In Double-Entry Account Bookkeeping, the most fundamental equation used to form the basis of all accounting and econometrics under Neoliberalism involves basic addition and subtraction. Practically anyone with a basic primary school education should be able to comprehend the following:
The above equation demonstrates that the “Assets” owned by a Private Citizen or privatized commercial firm represents the sum of all “Liabilities” and “Equities.” How does anyone even begin to fathom the beginnings of a Socialist conception of accounting compatible for the Scientific Socialisms (Marxist Socialisms) and the Artistic Socialisms (Non-Marxist Socialisms)?
It is only a simple arithmetic equation, so there is no point in trying to add anything more complex than that. Therefore, our deviations from Neoliberalism begin with replacing the variables or what is being measured by that equation. What is being measured under the variables “Asset,” “Liability,” and “Equity?”
The “Asset” refers to the Quantity of Kapital that someone or an economic organization possesses in order to create more Kapital. The “Liability” is the Quantity of Schuld that they will accrue over the course of creating new Kapital. The “Equity” denotes the Quantity of Kapital that remains after deducting the existing Quantity of Schuld.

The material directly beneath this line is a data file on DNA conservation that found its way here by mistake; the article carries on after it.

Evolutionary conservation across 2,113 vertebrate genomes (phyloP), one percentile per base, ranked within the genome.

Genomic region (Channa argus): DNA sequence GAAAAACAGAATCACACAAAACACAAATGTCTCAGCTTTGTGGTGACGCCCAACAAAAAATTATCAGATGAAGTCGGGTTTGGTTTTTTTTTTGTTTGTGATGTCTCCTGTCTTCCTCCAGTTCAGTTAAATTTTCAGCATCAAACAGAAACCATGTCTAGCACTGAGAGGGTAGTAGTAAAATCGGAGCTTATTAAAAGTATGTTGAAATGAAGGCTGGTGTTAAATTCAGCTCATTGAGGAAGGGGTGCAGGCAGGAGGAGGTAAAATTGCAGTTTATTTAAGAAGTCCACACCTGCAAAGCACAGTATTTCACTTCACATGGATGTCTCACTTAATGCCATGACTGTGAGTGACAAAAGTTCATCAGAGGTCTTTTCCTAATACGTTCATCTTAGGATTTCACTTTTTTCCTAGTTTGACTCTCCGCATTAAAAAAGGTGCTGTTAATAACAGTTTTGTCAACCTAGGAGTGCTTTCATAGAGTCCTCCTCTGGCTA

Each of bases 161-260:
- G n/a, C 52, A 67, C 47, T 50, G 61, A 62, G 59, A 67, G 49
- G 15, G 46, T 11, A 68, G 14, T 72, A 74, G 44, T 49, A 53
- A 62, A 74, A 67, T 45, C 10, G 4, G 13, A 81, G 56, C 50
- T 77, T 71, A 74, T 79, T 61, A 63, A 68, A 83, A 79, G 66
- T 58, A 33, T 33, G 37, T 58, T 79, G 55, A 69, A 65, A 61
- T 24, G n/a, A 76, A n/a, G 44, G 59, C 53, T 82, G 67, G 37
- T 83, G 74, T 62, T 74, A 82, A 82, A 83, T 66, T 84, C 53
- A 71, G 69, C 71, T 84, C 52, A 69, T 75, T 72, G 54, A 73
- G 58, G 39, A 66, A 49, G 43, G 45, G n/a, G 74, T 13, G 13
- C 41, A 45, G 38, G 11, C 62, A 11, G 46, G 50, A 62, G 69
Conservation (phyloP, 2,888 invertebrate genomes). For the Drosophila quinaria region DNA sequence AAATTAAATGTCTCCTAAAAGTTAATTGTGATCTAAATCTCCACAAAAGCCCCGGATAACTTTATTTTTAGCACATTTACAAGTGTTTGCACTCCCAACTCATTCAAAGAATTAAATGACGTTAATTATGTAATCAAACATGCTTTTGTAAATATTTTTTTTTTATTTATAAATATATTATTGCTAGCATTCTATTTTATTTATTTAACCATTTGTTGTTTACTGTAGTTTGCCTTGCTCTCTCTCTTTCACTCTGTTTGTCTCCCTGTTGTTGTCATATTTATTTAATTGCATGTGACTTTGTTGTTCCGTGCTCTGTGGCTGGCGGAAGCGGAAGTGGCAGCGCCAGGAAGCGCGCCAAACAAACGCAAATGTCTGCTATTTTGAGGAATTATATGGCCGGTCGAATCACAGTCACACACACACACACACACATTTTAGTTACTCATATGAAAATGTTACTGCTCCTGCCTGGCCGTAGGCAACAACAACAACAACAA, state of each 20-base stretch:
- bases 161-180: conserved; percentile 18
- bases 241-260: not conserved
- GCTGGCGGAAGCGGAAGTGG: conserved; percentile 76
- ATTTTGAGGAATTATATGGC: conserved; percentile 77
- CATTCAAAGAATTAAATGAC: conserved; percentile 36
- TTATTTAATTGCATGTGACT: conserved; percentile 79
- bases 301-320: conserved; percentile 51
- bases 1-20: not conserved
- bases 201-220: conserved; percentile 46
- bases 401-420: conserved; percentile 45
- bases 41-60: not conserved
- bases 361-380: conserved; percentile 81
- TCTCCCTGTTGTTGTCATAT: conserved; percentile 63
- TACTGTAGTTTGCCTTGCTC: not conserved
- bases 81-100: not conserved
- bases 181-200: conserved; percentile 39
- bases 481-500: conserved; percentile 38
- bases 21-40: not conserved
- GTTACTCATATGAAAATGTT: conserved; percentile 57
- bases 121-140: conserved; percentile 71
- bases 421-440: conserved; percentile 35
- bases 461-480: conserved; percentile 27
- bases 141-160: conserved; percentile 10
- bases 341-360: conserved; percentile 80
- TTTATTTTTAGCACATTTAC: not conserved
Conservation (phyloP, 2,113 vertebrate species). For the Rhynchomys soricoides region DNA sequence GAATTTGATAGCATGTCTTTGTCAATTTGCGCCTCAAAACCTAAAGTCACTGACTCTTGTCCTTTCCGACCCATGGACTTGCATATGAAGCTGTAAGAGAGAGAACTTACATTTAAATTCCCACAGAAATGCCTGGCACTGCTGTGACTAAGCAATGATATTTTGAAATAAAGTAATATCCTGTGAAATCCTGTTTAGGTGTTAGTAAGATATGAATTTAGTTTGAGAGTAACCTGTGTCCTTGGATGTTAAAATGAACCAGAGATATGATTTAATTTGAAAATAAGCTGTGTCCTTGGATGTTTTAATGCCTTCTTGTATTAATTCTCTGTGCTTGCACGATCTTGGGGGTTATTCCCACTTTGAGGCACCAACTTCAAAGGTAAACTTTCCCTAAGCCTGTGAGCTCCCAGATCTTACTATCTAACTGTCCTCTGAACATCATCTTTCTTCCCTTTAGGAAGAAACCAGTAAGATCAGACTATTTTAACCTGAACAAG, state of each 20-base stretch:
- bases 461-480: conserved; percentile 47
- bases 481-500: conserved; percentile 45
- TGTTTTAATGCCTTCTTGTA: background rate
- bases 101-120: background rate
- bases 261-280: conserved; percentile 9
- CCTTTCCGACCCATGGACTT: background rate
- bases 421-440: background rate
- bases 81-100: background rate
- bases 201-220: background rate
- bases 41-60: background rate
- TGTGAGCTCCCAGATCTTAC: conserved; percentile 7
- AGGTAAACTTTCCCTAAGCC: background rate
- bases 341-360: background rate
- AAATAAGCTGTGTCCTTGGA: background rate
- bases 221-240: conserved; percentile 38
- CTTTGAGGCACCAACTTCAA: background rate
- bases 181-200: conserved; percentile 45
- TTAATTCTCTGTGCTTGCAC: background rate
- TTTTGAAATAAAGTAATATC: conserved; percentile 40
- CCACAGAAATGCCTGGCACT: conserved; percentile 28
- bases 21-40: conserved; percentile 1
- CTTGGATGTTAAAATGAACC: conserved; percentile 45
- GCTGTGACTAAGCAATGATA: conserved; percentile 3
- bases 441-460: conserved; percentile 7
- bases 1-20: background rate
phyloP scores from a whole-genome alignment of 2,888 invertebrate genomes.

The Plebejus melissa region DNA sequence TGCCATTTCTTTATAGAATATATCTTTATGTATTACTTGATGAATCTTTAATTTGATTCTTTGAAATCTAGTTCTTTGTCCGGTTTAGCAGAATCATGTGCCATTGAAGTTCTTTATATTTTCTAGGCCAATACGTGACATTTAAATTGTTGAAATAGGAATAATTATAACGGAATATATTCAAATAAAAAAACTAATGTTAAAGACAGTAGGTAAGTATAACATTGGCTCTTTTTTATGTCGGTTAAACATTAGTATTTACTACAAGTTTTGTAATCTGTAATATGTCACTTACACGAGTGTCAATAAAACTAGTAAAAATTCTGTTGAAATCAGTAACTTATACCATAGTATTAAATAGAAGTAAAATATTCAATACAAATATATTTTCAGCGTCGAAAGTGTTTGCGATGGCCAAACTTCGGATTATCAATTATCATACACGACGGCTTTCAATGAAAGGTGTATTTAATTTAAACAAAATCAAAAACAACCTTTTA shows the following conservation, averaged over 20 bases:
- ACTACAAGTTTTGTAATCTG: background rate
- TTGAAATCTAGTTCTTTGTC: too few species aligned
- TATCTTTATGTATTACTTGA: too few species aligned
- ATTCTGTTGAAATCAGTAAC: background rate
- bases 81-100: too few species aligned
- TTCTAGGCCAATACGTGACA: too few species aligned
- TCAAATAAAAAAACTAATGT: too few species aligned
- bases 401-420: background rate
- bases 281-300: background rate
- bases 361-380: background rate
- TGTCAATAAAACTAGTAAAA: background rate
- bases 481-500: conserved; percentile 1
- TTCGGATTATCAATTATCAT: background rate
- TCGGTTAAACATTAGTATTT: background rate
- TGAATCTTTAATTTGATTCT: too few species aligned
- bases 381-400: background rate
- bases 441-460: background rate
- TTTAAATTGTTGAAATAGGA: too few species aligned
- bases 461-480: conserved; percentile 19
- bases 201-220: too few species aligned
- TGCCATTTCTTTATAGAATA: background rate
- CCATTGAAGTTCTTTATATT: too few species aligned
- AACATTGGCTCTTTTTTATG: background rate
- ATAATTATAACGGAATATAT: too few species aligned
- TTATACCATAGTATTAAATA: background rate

Given the above equation, we can find the Liability from the difference of Asset and Equity or the Equity from the difference of Asset and Liability.
The second equation in particular is required to discover somebody’s Net Worth, which is equal to their Equity. This validates the earlier conclusion about viewing “Asset” and “Liability” as the Quantity of Kapital and the Quantity of Schuld respectively.
After developing familiarity with the basic fundamental equation of the Double-Entry Account Bookkeeping System, we can then determine how much Kapital and Schuld somebody receives as “Revenue,” “Expenses,” and “Drawings.”
Here, Equity is expanded to encompass the existing Quantity of Kapital currently owned by a privatized commercial firm, the Quantity of Kapital earned from transactional sales, the Quantity of Schuld from the creation of new Kapital, and the Quantity of Schuld from removing Kapital for personal Incentives.
By knowing the “Assets,” “Liabilities,” “Equities,” “Revenues,” and “Expenses” of a privatized commercial firm, the “Balance Sheet” of a privatized commercial firm can then be compiled and its “Chart of Accounts (CoA)” established for the Fractional-Reserve Banking System. The Balance Sheet provides a privatized commercial firm with basic information abouts its own finances. The CoA, on the other hand, is a more detailed record documenting every known source of Kapital and Schuld.
Categories: Work-Standard Accounting Practices
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